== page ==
Washington D.C. workers' comp 101
What do Washington D.C. small business owners need to know about workers’ compensation?
Starting a small business is the dream of millions of people across the country. The ability to create your schedule and the financial freedom of being a business owner often outweigh the risks that come with starting a small business. However, there is more to running a successful business than just your product and services.
If you’re considering becoming an entrepreneur and currently reside in Washington D.C, you’ll need to ensure you have the proper small business insurance.
While it’s highly recommended that you carry coverages such as general liability and commercial auto insurance, you’ll be required to obtain workers’ compensation insurance if you have at least one employee.
The following 10 facts will help you understand the workers’ compensation rules and regulations for Washington D.C. small businesses.
10 essential facts about workers’ comp insurance in Washington D.C.
- Workers’ compensation insurance offers protection to employees and employers by covering the financial burden associated with the treatment costs, disability benefits, and lost wages stemming from a workplace injury.
- Since a significant number of people work for the government in Washington D.C, it’s important to note that workers’ comp isn’t required for public employees working for the government and employees performing services for a Congress member.
- Domestic workers in a private home setting that work more than 240 hours during any quarter throughout the year must be covered by workers’ comp insurance.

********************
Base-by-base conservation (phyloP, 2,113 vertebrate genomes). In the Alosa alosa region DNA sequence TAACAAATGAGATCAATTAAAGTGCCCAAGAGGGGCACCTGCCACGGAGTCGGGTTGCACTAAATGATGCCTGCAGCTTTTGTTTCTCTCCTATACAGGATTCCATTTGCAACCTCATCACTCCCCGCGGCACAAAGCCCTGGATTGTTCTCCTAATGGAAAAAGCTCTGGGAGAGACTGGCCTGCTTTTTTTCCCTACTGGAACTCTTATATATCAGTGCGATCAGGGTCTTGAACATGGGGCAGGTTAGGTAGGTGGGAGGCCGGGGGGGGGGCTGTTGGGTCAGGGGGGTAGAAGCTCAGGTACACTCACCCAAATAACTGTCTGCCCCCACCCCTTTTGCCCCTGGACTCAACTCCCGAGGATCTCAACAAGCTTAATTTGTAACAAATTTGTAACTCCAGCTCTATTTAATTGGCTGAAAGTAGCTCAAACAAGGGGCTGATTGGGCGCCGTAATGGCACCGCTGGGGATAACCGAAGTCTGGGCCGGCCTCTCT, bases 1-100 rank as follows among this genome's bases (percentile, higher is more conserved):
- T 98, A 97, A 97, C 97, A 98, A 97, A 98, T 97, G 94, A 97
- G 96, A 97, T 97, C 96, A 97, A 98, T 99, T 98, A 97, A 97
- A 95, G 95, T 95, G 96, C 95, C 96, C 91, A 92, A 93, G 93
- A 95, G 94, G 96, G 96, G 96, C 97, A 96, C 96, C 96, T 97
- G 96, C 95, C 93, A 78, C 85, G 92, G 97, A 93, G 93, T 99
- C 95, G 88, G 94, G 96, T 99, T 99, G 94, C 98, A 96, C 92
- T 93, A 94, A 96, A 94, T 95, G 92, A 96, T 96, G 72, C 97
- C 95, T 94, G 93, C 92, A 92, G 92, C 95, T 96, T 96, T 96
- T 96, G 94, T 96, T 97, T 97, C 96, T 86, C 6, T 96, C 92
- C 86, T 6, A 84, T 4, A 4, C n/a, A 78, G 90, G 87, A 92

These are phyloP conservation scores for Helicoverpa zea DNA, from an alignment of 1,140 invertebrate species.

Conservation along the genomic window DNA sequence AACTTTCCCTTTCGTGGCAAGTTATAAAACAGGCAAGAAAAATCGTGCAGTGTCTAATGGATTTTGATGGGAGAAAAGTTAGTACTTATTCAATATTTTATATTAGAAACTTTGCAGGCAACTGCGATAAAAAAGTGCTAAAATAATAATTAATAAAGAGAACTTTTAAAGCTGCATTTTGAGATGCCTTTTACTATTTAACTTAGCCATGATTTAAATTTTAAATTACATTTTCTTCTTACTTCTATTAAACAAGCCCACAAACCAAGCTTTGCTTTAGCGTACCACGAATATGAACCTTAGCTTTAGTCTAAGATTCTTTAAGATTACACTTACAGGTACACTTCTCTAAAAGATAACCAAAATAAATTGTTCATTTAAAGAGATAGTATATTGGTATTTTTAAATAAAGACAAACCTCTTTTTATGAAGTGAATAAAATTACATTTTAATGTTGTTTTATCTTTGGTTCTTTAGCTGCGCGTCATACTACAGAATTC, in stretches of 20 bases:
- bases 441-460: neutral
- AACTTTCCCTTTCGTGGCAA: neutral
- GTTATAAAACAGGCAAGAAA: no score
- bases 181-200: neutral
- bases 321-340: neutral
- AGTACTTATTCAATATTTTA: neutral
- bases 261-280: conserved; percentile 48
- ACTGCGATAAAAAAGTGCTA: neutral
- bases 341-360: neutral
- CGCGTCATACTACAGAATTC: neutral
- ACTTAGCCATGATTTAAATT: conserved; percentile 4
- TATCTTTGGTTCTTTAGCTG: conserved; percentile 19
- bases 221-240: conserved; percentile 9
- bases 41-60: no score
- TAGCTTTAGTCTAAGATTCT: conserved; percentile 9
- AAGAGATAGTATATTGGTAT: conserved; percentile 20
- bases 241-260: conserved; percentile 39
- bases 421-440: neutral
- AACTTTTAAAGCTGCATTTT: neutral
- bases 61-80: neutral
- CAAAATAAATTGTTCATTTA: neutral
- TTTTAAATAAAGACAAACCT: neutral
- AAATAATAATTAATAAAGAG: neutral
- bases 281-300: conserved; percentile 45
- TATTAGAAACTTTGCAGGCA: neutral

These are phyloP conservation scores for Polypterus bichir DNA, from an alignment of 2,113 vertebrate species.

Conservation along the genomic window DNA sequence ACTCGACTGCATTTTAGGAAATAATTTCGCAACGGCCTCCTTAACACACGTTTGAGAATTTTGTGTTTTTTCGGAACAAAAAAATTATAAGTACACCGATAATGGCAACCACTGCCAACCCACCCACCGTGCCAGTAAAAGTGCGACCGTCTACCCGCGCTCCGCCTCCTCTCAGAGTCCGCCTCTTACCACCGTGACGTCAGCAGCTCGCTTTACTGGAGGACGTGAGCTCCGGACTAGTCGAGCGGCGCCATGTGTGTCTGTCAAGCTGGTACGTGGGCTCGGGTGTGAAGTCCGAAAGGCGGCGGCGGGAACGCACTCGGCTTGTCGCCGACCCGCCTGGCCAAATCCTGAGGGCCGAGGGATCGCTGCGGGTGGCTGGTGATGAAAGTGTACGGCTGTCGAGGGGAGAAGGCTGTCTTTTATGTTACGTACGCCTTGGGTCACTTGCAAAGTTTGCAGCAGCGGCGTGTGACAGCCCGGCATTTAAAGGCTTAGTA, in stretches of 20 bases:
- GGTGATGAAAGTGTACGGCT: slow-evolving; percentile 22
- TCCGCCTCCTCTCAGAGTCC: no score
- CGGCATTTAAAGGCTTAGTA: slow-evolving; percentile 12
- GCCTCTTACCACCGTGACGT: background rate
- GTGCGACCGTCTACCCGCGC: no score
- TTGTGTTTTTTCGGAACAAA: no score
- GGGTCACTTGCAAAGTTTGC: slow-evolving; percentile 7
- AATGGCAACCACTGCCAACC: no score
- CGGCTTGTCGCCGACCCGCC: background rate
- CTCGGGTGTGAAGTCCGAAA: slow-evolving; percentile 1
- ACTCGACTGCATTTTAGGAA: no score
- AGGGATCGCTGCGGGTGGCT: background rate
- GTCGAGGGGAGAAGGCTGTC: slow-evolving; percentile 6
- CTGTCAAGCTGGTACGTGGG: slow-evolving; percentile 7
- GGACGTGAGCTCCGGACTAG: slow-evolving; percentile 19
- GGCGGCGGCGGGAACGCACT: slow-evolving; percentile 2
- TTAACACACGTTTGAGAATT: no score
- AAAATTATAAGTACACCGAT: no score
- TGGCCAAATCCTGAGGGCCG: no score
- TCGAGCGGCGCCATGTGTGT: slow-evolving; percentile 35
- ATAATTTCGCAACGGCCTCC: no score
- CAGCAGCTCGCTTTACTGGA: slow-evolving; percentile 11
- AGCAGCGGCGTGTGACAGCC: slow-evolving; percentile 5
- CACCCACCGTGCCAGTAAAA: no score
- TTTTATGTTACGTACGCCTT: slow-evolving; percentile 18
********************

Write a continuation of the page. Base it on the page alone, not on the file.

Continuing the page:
- Injured employees have 30 days to submit form 7 – Employee’s Notice of Accidental Injury or Occupational Disease to their employer.
- Independent contractors and sole proprietors are not required to obtain workers’ compensation unless they have employees.
- Workers’ compensation insurance provides some or all of the following benefits to injured employees:
- Temporary and permanent total disability
- Temporary and permanent partial disability
- Vocational rehabilitation
- Funeral and death benefits
- Medical costs and expenses, including surgery, tests and other treatments
- Small business owners who do not obtain the appropriate workers’ comp coverage could be subject to a $10,000 fine and could be held personally liable for injuries on the job.
- If an injured employee wishes to file for a settlement, they must do so with The District of Columbia Office of Workers’ Compensation
- Corporate officers and LLC members may elect for exemption from workers’ comp if they choose.
- If an employee’s injury is a result of drug use, alcohol, or personal negligence, their workers’ compensation claim could be denied.
Remember, every situation is different and state workers’ compensation laws are subject to change, so be sure to do your research and speak with a trusted advisor.
Thanks for reading! Please note that this content is intended for educational purposes only. As laws change regularly, you should refer to your state legislation and/or an advisor for specific legal counsel. If you’re a small business owner, learn more about workers’ compensation insurance or check your current rate in 3 minutes.